'World Trade Center Cough' Identified
Air 'Thicker Than Pea Soup' Led to Breathing Problems, Acid Reflux
Sept. 9, 2002 -- Some lingering memories of the World Trade Center collapse might be the plumes of smoke and clouds of dust that billowed over the site for days. The lingering effects of such airborne debris made some New York firefighters sick for months.
A study in the Sept. 12 issue of The New England Journal of Medicine shows that 332 firefighters suffered from what became known as "World Trade Center cough." That's about 3% of the nearly 11,000 who responded to the disaster. World Trade Center cough was characterized as a prolonged, severe cough accompanied by shortness of breath.
Researcher David J. Prezant, MD, and colleagues reported that these firefighters were ill enough to take medical leave of at least four weeks. Less than half went back to work within seven months. About 100 firefighters who were exposed in the first week had throat irritation and respiratory problems that didn't require medical leave. Prezant is with the Bureau of Health Services, Fire Department of New York City.
Researchers say they made an unexpected discovery: The vast majority of cough sufferers also developed heartburn or acid reflux disease. The scientists suspect the reflux was caused by dust that irritated the digestive tract and that it made coughing worse. A NEJM editorial called the incidence of reflux disease "strikingly high."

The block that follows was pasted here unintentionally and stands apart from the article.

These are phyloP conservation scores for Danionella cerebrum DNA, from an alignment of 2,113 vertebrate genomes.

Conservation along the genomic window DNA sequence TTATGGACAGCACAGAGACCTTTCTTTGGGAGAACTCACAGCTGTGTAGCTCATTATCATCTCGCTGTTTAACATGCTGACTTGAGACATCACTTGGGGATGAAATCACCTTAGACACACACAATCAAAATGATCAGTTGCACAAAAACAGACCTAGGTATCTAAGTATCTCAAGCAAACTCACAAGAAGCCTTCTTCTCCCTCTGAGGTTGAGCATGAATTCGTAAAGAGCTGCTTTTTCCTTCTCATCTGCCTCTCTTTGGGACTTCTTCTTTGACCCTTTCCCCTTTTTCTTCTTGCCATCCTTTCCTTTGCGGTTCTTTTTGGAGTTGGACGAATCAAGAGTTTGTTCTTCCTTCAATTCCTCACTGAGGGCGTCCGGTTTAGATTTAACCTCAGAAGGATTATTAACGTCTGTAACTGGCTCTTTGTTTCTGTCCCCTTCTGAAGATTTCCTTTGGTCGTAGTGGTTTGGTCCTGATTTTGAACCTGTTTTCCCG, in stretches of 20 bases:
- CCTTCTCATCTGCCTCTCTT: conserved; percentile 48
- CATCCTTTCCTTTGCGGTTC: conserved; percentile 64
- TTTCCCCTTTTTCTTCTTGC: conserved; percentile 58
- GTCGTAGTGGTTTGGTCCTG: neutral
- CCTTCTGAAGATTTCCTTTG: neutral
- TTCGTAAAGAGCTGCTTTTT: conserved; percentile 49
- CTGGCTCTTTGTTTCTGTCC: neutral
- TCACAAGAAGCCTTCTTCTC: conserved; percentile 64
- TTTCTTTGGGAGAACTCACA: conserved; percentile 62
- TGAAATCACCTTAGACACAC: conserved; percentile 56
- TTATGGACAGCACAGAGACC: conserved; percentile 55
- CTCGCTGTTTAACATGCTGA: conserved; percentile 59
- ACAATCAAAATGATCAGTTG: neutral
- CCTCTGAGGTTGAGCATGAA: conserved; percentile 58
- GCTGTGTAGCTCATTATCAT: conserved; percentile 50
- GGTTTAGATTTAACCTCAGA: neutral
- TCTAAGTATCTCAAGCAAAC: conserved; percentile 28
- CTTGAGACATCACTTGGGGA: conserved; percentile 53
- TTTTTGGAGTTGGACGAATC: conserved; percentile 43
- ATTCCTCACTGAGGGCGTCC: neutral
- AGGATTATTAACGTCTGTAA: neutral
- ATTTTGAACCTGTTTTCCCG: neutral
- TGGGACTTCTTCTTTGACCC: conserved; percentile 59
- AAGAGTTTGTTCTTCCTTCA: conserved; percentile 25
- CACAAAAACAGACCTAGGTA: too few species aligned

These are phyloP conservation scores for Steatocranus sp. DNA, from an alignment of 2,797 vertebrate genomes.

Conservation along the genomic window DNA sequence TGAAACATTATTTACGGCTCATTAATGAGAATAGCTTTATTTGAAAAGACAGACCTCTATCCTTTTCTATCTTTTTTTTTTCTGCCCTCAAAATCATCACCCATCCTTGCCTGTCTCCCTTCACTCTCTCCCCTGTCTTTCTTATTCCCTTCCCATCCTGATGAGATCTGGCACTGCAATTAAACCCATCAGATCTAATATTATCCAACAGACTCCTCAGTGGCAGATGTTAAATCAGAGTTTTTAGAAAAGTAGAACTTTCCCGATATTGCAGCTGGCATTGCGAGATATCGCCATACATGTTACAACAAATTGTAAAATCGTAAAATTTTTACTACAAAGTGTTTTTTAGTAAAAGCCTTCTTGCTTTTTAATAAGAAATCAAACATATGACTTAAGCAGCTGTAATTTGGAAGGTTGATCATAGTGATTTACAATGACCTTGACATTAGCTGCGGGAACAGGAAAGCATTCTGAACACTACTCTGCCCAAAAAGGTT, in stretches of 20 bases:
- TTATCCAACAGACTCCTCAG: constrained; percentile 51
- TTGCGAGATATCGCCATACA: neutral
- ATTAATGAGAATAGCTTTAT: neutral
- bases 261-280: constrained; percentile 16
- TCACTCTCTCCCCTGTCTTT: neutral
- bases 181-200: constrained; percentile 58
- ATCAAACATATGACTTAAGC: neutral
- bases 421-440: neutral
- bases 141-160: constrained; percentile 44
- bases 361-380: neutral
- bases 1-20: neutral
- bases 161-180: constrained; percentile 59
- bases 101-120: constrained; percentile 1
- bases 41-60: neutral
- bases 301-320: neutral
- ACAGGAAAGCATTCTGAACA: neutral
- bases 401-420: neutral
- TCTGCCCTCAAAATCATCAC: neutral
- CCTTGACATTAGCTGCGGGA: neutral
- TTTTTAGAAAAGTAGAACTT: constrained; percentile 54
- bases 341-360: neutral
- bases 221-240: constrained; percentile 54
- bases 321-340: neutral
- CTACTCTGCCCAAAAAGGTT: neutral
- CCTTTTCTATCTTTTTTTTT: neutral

The New York research team, which included fire department medical staff, found the more intense the exposure to the debris, the more likely firefighters would get sick. So more of those firefighters who got to the scene first -- on Sept. 11 -- developed the cough than those who responded in the following week. Most cases can be traced to exposure in the first three days.
One deputy chief was able to free himself from debris after the collapse said the air he breathed was "darker than a sealed vault and thicker than pea soup." All 332 firefighters with World Trade Center cough said they coughed up dark mucus that contained some "pebbles or particles" within 24 hours of exposure.
Most of the firefighters did not use respirators while on duty, the study shows. Even when they were used, they mostly were just paper dust masks. The NEJM editorial says as a result, firefighters suffered "adverse health effects." It urges "the best possible protection" be provided for rescue workers and healthcare workers, because "disasters on a similar scale are possible in the future."